A dry winter across southern Alberta is concerning for agriculture producer groups in the province.
Over the winter the province saw less precipitation and snow pack than years past, and southern Alberta is currently seeing dry conditions, said Brian Proctor, meteorologist at Environment and Climate Change Canada.
“Having come off some years where we have been dry across the south, it really is likely to exacerbate the drought problem,” Proctor said.
Much of the southern half of the grain belt is coming off a dry summer in 2021 and with low precipitation through the winter it could impact fire season and the growing season, Proctor said.
The long-term forecasts for the province through spring suggest a continuation of the cooler-than-normal conditions and sometimes this weather brings precipitation with it, but there won't be copious amounts of moisture falling in southern Alberta, Proctor said.
“We need to be aware of what's going on, listen to what the agriculture experts are saying as we start moving into spring,” Proctor said.
In areas of central and southern Alberta there has been anywhere from 20 millimetres less precipitation than an average year, but up to 65 millimetres less in some areas of the southern-most parts of the province, between November and March.
The lack of precipitation has caused moderate to extreme drought conditions in much of the province south of Edmonton as of Feb. 28.
“The lack of moisture, if it continues, is going to have a significant impact on agriculture, for sure,” Proctor said.
Ward Toma, general manager for the Alberta Canola Producers, said conditions are dry in the south right now because of the lack of snow.
“That being said, farming in the Prairies, and especially in the southern Prairies, really relies on in-season rain to make it happen,” Toma said.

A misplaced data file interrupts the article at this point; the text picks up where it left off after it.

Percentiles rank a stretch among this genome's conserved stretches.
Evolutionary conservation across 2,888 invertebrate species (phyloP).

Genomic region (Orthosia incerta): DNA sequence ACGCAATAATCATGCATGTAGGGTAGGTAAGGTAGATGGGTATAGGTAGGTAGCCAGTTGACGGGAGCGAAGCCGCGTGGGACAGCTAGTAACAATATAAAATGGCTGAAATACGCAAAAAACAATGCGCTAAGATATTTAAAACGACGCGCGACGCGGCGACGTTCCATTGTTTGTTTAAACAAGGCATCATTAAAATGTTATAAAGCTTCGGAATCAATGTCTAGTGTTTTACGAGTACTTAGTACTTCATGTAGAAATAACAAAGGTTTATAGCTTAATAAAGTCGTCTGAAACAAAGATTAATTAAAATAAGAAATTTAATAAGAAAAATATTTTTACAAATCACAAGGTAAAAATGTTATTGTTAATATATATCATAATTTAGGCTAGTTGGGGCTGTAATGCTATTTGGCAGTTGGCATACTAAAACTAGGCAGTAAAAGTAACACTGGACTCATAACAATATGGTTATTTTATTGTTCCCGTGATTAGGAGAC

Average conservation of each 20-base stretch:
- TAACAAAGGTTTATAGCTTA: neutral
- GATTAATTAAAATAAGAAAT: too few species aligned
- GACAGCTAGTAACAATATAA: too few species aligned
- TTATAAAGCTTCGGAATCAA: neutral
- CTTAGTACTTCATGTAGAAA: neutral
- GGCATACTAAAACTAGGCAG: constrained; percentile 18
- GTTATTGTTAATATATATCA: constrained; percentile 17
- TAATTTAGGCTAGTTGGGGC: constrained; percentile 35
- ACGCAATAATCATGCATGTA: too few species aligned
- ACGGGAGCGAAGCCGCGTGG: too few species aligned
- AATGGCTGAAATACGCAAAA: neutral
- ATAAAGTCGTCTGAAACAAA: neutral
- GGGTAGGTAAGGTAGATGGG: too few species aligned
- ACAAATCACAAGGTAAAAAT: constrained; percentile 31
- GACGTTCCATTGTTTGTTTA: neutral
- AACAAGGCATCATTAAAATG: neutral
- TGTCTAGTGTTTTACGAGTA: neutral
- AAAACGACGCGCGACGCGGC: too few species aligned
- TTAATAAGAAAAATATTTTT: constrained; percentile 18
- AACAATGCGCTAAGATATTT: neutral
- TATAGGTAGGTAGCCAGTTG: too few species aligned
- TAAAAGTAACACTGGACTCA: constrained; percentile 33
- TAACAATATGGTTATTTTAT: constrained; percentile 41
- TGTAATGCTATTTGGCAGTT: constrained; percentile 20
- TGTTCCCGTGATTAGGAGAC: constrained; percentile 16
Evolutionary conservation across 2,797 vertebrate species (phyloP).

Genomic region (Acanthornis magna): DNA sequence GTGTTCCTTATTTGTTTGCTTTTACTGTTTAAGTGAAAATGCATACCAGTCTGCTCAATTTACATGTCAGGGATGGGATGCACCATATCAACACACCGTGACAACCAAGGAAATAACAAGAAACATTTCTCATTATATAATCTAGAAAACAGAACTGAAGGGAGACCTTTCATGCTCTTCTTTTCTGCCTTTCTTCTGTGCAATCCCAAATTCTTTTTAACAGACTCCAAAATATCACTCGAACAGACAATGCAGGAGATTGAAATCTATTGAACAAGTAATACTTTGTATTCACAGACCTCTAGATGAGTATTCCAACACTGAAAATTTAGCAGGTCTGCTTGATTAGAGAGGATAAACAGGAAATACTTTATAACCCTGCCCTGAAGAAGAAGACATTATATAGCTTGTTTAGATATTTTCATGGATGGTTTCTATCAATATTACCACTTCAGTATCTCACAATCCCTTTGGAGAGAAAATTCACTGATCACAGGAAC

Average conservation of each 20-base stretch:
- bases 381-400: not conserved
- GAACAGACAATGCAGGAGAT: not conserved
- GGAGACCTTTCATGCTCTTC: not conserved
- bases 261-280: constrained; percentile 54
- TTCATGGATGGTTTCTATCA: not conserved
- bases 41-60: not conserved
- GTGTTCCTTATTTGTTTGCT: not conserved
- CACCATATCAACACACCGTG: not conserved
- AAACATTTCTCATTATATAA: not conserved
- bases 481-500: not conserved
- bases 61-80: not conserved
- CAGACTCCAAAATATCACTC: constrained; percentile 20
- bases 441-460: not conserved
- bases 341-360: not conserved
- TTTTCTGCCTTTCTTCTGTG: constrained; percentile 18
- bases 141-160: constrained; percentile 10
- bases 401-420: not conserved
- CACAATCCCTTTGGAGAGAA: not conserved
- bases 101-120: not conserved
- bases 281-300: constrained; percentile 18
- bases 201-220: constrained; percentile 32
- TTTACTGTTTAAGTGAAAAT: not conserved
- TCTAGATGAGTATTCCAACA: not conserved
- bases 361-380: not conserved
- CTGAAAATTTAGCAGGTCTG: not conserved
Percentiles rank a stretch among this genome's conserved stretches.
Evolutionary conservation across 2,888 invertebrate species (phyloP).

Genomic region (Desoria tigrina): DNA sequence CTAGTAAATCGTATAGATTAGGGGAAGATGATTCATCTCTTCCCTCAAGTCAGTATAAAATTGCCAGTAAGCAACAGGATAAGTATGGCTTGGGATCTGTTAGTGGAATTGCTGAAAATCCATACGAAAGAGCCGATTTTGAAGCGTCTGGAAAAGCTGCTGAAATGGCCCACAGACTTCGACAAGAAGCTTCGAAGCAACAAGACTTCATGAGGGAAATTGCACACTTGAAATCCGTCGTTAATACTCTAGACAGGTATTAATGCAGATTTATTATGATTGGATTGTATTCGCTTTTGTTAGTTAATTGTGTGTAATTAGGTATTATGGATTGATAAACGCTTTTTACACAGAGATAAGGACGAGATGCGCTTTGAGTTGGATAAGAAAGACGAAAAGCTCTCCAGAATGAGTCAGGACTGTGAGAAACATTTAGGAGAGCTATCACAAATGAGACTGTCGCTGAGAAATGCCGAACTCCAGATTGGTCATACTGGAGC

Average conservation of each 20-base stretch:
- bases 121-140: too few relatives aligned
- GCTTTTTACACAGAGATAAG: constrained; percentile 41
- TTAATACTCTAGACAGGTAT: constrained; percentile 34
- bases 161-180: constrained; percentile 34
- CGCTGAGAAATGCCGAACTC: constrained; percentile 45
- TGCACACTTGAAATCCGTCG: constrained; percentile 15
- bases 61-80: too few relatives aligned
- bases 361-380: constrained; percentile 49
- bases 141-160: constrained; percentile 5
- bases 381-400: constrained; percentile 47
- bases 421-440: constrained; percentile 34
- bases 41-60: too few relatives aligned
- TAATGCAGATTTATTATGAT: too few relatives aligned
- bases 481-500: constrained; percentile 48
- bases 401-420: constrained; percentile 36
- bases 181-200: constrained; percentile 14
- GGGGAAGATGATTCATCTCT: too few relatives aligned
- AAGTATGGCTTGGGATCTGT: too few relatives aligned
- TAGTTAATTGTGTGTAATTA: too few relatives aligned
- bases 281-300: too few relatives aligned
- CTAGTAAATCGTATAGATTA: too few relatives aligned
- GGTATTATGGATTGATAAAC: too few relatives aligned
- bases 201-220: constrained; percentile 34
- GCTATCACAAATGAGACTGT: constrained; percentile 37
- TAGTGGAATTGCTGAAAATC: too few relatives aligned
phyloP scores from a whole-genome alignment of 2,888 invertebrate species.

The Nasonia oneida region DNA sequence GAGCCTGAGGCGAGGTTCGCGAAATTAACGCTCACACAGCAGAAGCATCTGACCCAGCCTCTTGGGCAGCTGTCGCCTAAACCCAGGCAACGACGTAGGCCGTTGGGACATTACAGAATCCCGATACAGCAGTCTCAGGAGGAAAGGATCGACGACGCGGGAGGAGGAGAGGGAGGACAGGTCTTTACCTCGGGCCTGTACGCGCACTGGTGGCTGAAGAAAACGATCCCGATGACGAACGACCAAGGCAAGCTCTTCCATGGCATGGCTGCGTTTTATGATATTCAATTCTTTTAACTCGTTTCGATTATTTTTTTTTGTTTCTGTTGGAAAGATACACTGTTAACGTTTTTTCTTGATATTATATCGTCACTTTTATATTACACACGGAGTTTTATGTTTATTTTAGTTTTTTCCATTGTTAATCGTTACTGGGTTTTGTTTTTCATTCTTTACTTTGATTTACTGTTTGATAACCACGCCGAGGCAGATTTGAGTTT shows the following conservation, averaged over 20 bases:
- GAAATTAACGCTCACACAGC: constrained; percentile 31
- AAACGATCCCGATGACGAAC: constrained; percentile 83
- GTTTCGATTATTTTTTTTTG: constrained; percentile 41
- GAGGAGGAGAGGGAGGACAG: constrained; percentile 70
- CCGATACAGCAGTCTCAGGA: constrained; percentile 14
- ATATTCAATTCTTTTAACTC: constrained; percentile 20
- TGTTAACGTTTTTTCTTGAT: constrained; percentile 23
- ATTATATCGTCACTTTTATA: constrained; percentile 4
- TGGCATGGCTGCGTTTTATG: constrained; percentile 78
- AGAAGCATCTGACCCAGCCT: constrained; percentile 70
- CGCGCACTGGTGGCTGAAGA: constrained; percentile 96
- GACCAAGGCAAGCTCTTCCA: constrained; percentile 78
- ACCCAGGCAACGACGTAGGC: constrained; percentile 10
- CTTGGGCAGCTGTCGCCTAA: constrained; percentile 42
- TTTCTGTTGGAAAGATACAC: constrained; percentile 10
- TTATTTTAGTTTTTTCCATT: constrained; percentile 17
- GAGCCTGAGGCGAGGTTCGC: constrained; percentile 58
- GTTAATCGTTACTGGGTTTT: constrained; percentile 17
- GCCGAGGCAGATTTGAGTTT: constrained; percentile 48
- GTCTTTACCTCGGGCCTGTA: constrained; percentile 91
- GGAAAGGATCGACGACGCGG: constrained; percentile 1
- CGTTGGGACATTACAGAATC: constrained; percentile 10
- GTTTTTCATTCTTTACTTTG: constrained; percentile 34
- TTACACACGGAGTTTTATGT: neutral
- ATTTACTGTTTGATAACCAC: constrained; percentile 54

Snow is really good with soil reserves and can help with later-season droughts and heat waves, Toma said, and it is always good to have those high soil-moisture reserves.
“The southern part of the province is probably in a really hard spot and doesn't have a lot of reserves,” Toma said, adding that could be difficult for livestock producers.
But from a cropping standpoint, Toma said the crops are made from spring rains and the soil reserves can help get through heat waves and tougher times later in the season.
“So it’s a concern, but the crop hasn’t been lost quite yet,” Toma said.
“Having some moisture is going to be the real key to making things happen.”
While dry weather is a concern, Toma said farmers in southern Alberta have experience managing the dry conditions.
“It’s not like they’ve never faced this before, and they do have an idea about how to address it on their farm and [how their] farm is going to do it differently,” Toma said.
Last year, farms across Alberta battled severe droughts and faced significantly lower yields, around 37-per-cent lower than the average year, except for malting barley and oats.
The heat wave in July, which saw temperatures soar above 40 C across the Prairies, fried and dried out almost all crops in the province.
In southern Alberta, conditions for the year started off bad and quickly got worse, with little snowfall in the winter leaving the start of the planting season already dry. The heat wave dried out any moisture left in the soil and producers were left with little crop for harvesting.